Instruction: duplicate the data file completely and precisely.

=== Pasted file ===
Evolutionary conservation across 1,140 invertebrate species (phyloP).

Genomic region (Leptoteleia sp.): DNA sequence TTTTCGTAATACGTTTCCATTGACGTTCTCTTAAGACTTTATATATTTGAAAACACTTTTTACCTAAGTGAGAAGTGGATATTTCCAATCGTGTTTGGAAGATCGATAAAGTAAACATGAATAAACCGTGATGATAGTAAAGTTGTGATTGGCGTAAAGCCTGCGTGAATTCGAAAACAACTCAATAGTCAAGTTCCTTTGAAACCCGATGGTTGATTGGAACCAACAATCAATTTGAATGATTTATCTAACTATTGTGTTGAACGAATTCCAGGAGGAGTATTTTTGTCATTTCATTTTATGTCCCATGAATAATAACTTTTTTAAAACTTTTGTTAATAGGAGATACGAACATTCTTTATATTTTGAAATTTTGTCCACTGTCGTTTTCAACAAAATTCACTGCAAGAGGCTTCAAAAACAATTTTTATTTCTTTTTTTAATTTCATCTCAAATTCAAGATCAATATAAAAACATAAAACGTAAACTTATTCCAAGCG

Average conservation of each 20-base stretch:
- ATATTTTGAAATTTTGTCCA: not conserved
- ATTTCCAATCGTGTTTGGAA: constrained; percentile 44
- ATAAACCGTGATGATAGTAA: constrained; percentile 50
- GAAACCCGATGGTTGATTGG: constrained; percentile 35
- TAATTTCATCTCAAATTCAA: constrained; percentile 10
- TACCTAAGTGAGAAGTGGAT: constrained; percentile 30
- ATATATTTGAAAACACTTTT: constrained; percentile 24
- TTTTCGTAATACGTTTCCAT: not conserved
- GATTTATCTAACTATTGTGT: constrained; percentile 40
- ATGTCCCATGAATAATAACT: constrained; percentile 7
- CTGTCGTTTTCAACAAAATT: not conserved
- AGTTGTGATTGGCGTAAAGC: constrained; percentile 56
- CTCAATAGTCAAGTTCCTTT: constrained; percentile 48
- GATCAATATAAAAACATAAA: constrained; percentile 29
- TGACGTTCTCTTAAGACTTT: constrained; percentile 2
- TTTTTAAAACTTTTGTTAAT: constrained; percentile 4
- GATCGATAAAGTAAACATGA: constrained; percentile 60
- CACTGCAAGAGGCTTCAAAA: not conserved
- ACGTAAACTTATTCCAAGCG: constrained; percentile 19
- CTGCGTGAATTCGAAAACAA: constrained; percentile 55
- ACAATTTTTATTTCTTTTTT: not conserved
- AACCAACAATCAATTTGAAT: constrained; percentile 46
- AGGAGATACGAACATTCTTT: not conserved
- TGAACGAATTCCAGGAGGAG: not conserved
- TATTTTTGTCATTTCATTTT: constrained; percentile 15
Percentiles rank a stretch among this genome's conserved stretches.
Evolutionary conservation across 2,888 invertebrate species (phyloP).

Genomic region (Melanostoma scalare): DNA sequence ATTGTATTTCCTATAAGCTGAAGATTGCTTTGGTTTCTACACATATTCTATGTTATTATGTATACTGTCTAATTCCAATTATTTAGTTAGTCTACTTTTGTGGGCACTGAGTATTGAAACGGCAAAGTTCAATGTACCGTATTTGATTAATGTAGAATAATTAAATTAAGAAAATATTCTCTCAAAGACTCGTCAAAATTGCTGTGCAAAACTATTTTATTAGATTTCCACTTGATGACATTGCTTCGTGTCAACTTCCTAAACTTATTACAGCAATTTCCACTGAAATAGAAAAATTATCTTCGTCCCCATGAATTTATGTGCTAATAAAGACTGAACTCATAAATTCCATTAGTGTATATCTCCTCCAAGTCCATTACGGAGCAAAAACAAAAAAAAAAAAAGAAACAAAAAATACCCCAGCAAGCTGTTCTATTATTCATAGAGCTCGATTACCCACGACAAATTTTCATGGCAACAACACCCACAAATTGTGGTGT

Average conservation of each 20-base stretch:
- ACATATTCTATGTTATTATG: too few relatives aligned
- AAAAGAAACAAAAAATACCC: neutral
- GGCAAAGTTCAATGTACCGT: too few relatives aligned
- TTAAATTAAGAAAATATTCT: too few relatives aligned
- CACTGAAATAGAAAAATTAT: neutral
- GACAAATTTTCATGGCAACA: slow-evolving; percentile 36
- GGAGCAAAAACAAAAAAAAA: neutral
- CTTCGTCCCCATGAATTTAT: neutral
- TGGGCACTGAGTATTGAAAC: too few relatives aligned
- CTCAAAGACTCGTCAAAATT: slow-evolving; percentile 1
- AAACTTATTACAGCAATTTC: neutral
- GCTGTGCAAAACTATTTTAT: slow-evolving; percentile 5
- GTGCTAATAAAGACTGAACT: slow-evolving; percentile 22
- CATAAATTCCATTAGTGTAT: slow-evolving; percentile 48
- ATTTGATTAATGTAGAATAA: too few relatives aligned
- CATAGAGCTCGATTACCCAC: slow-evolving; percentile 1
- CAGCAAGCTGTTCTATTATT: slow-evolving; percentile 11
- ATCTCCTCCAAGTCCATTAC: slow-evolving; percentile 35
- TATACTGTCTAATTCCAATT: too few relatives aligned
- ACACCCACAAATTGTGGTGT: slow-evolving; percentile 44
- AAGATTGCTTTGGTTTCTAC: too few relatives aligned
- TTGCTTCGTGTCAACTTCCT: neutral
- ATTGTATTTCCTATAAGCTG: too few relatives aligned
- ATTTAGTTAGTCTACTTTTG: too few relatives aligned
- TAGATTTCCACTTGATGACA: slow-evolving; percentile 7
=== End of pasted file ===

Evolutionary conservation across 1,140 invertebrate species (phyloP).

Genomic region (Leptoteleia sp.): DNA sequence TTTTCGTAATACGTTTCCATTGACGTTCTCTTAAGACTTTATATATTTGAAAACACTTTTTACCTAAGTGAGAAGTGGATATTTCCAATCGTGTTTGGAAGATCGATAAAGTAAACATGAATAAACCGTGATGATAGTAAAGTTGTGATTGGCGTAAAGCCTGCGTGAATTCGAAAACAACTCAATAGTCAAGTTCCTTTGAAACCCGATGGTTGATTGGAACCAACAATCAATTTGAATGATTTATCTAACTATTGTGTTGAACGAATTCCAGGAGGAGTATTTTTGTCATTTCATTTTATGTCCCATGAATAATAACTTTTTTAAAACTTTTGTTAATAGGAGATACGAACATTCTTTATATTTTGAAATTTTGTCCACTGTCGTTTTCAACAAAATTCACTGCAAGAGGCTTCAAAAACAATTTTTATTTCTTTTTTTAATTTCATCTCAAATTCAAGATCAATATAAAAACATAAAACGTAAACTTATTCCAAGCG

Average conservation of each 20-base stretch:
- ATATTTTGAAATTTTGTCCA: not conserved
- ATTTCCAATCGTGTTTGGAA: constrained; percentile 44
- ATAAACCGTGATGATAGTAA: constrained; percentile 50
- GAAACCCGATGGTTGATTGG: constrained; percentile 35
- TAATTTCATCTCAAATTCAA: constrained; percentile 10
- TACCTAAGTGAGAAGTGGAT: constrained; percentile 30
- ATATATTTGAAAACACTTTT: constrained; percentile 24
- TTTTCGTAATACGTTTCCAT: not conserved
- GATTTATCTAACTATTGTGT: constrained; percentile 40
- ATGTCCCATGAATAATAACT: constrained; percentile 7
- CTGTCGTTTTCAACAAAATT: not conserved
- AGTTGTGATTGGCGTAAAGC: constrained; percentile 56
- CTCAATAGTCAAGTTCCTTT: constrained; percentile 48
- GATCAATATAAAAACATAAA: constrained; percentile 29
- TGACGTTCTCTTAAGACTTT: constrained; percentile 2
- TTTTTAAAACTTTTGTTAAT: constrained; percentile 4
- GATCGATAAAGTAAACATGA: constrained; percentile 60
- CACTGCAAGAGGCTTCAAAA: not conserved
- ACGTAAACTTATTCCAAGCG: constrained; percentile 19
- CTGCGTGAATTCGAAAACAA: constrained; percentile 55
- ACAATTTTTATTTCTTTTTT: not conserved
- AACCAACAATCAATTTGAAT: constrained; percentile 46
- AGGAGATACGAACATTCTTT: not conserved
- TGAACGAATTCCAGGAGGAG: not conserved
- TATTTTTGTCATTTCATTTT: constrained; percentile 15
Percentiles rank a stretch among this genome's conserved stretches.
Evolutionary conservation across 2,888 invertebrate species (phyloP).

Genomic region (Melanostoma scalare): DNA sequence ATTGTATTTCCTATAAGCTGAAGATTGCTTTGGTTTCTACACATATTCTATGTTATTATGTATACTGTCTAATTCCAATTATTTAGTTAGTCTACTTTTGTGGGCACTGAGTATTGAAACGGCAAAGTTCAATGTACCGTATTTGATTAATGTAGAATAATTAAATTAAGAAAATATTCTCTCAAAGACTCGTCAAAATTGCTGTGCAAAACTATTTTATTAGATTTCCACTTGATGACATTGCTTCGTGTCAACTTCCTAAACTTATTACAGCAATTTCCACTGAAATAGAAAAATTATCTTCGTCCCCATGAATTTATGTGCTAATAAAGACTGAACTCATAAATTCCATTAGTGTATATCTCCTCCAAGTCCATTACGGAGCAAAAACAAAAAAAAAAAAAGAAACAAAAAATACCCCAGCAAGCTGTTCTATTATTCATAGAGCTCGATTACCCACGACAAATTTTCATGGCAACAACACCCACAAATTGTGGTGT

Average conservation of each 20-base stretch:
- ACATATTCTATGTTATTATG: too few relatives aligned
- AAAAGAAACAAAAAATACCC: neutral
- GGCAAAGTTCAATGTACCGT: too few relatives aligned
- TTAAATTAAGAAAATATTCT: too few relatives aligned
- CACTGAAATAGAAAAATTAT: neutral
- GACAAATTTTCATGGCAACA: slow-evolving; percentile 36
- GGAGCAAAAACAAAAAAAAA: neutral
- CTTCGTCCCCATGAATTTAT: neutral
- TGGGCACTGAGTATTGAAAC: too few relatives aligned
- CTCAAAGACTCGTCAAAATT: slow-evolving; percentile 1
- AAACTTATTACAGCAATTTC: neutral
- GCTGTGCAAAACTATTTTAT: slow-evolving; percentile 5
- GTGCTAATAAAGACTGAACT: slow-evolving; percentile 22
- CATAAATTCCATTAGTGTAT: slow-evolving; percentile 48
- ATTTGATTAATGTAGAATAA: too few relatives aligned
- CATAGAGCTCGATTACCCAC: slow-evolving; percentile 1
- CAGCAAGCTGTTCTATTATT: slow-evolving; percentile 11
- ATCTCCTCCAAGTCCATTAC: slow-evolving; percentile 35
- TATACTGTCTAATTCCAATT: too few relatives aligned
- ACACCCACAAATTGTGGTGT: slow-evolving; percentile 44
- AAGATTGCTTTGGTTTCTAC: too few relatives aligned
- TTGCTTCGTGTCAACTTCCT: neutral
- ATTGTATTTCCTATAAGCTG: too few relatives aligned
- ATTTAGTTAGTCTACTTTTG: too few relatives aligned
- TAGATTTCCACTTGATGACA: slow-evolving; percentile 7